Well, I don't know that love them accurately portrays my feelings about them.
But just like Eden, I seem drawn to them, over and over and over.
I dwell there, a lot; or, so it seems ... so it feels.
You know, there's something hauntingly attractive about deserts.
Maybe it's because life can be so hard there, obvious beauty so challenging to recognize.
But when one stumbles upon that beauty, it's captivating. It enters your soul, fills it with wonder, and lingers with a fragrance that never quite dissipates even when the desert wanderings are little more than memory.
Abram knew a desert calling, and in its famine he fled to Egypt's abundance, for a season Ö before he returned to the place of Godís calling Ö the place of Godís promise.
The children of Israel lived there ... forty years.
Moses ... eighty.
Neither ever tasting from the physical Promised Land.
John the Baptizer not only lived in the desert, he drew others to it.
I've speculated over the years on just why that was.
Then, yesterday, I fell upon a desert treasure I'd missed before.
The Greek of Matthew 3:3 become the canvas:
"A voice of one calling in the desert,
'Prepare the way for the LORD,
make straight His paths.'"
The canvas of this desert holds colors of lonesome; shades of waste, of desolation; hues of desertion and deprivation.
Yet, in the Greek, this desert is not empty, not void. For it holds within its terrain a road, a traveled road, a place not of immobility but of journey.
In fact, a close look at this canvas reveals its path as rutted, well-worn.
That fascinates me. Though, I don't know why it should.
It's logical that in desert terrain, once a route through it is discovered, the route would be very well traveled. To leave the path almost assures the traveler will loose his way, until stumbling, staggering from thirst and heat, he dies.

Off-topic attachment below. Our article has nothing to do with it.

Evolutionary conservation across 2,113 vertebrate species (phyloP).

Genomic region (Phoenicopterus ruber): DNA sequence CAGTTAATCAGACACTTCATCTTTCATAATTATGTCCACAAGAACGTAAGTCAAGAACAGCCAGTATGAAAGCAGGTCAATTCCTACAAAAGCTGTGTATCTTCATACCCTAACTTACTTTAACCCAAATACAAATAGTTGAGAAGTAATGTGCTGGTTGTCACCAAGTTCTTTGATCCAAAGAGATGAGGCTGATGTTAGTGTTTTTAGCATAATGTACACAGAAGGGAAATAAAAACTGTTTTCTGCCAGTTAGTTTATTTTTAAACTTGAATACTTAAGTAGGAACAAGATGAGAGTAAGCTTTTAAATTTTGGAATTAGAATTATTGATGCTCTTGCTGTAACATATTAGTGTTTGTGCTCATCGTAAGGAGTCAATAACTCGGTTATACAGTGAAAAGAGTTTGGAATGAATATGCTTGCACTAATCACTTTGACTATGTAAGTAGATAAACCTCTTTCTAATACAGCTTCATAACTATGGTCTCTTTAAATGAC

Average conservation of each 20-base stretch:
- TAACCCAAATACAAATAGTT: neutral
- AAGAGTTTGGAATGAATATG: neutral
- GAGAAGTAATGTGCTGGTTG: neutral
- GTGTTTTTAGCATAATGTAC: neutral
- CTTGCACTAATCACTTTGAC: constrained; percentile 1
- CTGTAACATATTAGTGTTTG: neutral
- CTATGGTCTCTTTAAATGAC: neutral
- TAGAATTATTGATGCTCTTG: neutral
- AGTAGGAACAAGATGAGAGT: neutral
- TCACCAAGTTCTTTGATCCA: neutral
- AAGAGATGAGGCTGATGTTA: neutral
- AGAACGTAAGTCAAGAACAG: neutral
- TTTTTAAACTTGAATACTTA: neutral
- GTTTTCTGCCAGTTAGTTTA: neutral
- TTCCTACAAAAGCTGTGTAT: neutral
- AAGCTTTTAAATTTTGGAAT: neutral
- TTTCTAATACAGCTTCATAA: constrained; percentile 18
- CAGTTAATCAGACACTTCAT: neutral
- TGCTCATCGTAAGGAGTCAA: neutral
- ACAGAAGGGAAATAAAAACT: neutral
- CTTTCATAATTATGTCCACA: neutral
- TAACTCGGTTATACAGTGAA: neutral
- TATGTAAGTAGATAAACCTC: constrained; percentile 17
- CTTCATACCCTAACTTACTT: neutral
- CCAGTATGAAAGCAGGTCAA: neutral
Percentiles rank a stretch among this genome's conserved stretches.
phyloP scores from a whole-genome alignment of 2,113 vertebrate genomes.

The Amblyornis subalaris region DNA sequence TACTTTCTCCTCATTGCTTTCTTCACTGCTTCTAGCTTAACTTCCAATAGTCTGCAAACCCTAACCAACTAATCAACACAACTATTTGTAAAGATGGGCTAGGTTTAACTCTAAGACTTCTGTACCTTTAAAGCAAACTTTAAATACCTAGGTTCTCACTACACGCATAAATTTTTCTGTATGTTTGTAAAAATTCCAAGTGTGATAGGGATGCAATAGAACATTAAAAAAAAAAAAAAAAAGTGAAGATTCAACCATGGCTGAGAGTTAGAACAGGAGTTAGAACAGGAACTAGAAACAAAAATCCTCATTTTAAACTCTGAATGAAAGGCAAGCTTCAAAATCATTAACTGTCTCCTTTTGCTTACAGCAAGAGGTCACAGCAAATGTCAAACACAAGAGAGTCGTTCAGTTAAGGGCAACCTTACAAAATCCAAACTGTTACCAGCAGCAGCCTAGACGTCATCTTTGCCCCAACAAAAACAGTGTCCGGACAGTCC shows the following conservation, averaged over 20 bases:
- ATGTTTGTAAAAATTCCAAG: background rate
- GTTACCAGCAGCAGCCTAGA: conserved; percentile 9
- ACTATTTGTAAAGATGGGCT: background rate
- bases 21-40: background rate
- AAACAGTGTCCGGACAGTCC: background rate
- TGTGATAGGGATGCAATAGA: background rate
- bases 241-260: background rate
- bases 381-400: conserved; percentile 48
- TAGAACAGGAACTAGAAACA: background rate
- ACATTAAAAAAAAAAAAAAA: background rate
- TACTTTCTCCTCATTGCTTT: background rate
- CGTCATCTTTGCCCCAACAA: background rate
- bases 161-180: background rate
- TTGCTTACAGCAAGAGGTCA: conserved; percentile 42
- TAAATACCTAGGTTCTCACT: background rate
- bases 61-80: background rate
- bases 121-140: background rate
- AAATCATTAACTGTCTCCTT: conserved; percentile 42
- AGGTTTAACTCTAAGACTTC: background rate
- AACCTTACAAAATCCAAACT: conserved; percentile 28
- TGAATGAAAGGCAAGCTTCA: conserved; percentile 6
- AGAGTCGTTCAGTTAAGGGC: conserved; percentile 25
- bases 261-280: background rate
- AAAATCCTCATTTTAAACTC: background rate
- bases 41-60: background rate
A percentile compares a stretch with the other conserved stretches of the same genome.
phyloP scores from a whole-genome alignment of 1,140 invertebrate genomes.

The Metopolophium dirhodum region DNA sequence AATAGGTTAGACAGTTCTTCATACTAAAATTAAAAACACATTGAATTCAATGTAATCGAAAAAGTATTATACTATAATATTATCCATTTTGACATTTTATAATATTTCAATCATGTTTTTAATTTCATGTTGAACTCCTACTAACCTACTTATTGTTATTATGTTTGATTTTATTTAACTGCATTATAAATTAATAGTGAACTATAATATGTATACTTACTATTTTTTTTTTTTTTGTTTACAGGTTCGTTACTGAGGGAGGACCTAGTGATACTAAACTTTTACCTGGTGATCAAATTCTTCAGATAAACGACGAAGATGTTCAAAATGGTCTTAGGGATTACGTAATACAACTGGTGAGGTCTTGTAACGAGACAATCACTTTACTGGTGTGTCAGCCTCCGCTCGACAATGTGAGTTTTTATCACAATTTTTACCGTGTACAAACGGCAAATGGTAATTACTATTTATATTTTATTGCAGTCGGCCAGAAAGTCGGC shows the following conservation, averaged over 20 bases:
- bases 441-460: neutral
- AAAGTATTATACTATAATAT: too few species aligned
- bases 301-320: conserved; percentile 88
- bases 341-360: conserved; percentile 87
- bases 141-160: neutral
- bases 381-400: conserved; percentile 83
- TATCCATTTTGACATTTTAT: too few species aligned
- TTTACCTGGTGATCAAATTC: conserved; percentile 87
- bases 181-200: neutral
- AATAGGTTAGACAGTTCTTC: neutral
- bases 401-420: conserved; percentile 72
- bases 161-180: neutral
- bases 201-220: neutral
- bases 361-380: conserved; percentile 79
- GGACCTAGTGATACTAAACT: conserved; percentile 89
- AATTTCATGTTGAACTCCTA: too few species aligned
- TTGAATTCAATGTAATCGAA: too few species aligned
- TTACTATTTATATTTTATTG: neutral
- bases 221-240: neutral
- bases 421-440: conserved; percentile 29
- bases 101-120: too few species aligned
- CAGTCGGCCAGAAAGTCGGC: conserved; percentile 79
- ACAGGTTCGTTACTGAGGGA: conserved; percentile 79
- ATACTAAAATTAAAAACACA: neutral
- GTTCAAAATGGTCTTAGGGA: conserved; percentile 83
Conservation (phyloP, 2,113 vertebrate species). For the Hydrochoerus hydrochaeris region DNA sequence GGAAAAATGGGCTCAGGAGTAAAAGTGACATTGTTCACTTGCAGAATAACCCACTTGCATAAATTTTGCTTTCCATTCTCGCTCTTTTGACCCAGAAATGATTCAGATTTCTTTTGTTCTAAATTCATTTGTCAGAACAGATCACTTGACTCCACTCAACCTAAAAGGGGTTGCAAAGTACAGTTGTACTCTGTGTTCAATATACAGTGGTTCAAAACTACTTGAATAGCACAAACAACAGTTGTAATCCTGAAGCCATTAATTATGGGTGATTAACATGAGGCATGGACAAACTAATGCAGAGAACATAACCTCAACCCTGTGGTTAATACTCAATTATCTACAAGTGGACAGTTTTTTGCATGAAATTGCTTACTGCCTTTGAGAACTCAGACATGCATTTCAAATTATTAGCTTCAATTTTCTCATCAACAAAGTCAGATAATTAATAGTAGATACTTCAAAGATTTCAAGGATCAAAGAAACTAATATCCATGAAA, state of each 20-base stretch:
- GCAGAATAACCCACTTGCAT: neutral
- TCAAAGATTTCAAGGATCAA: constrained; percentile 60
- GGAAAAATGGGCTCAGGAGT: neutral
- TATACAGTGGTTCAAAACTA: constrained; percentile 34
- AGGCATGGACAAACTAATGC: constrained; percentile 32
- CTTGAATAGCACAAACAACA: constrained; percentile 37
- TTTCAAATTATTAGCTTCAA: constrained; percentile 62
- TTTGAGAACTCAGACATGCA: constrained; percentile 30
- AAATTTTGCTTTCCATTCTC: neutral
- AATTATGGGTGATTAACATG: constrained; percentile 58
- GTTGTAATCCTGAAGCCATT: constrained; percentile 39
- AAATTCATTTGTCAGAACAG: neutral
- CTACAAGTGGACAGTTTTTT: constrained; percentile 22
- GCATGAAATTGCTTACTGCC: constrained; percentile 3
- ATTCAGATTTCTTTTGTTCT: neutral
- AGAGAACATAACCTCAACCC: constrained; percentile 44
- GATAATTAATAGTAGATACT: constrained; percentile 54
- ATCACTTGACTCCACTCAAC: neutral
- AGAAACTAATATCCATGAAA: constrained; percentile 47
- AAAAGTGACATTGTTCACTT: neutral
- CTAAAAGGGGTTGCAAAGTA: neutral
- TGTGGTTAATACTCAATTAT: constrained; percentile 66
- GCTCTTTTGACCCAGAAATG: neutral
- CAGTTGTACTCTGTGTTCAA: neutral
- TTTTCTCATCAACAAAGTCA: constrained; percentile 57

Who, then, stretched forth the path through this desert-scape?
Again, the canvas of Matthew 3:3 reveals much. For the owner? He is the supreme authority, the controller of the way ... of the journey, of the progress made upon it, of the mode of traveling.
How my heart rejoices this morning over the canvass set before me.
It reveals the desert, not as a place of lostness, but a place of singular focus. A place, where if I choose, I will see my LORD more clearly. Absent of worldly distractions, the deeply rutted pathway of the faithful who have traveled before me will lay bare the way of hope, and promise, and eternal provision my soul hungers after without respite in other thoroughfares.
My LORD has prepared a way to Himself. A way replete with His provisions, His mercies, and His light.
Ah Sister, this ministered to me deeply. I have spent so very much time alone over the last eight or so years and often the Lord lets me know that it is in this aloneness, a place void of so much distraction, that I better see Him and hear Him. Wonderful work!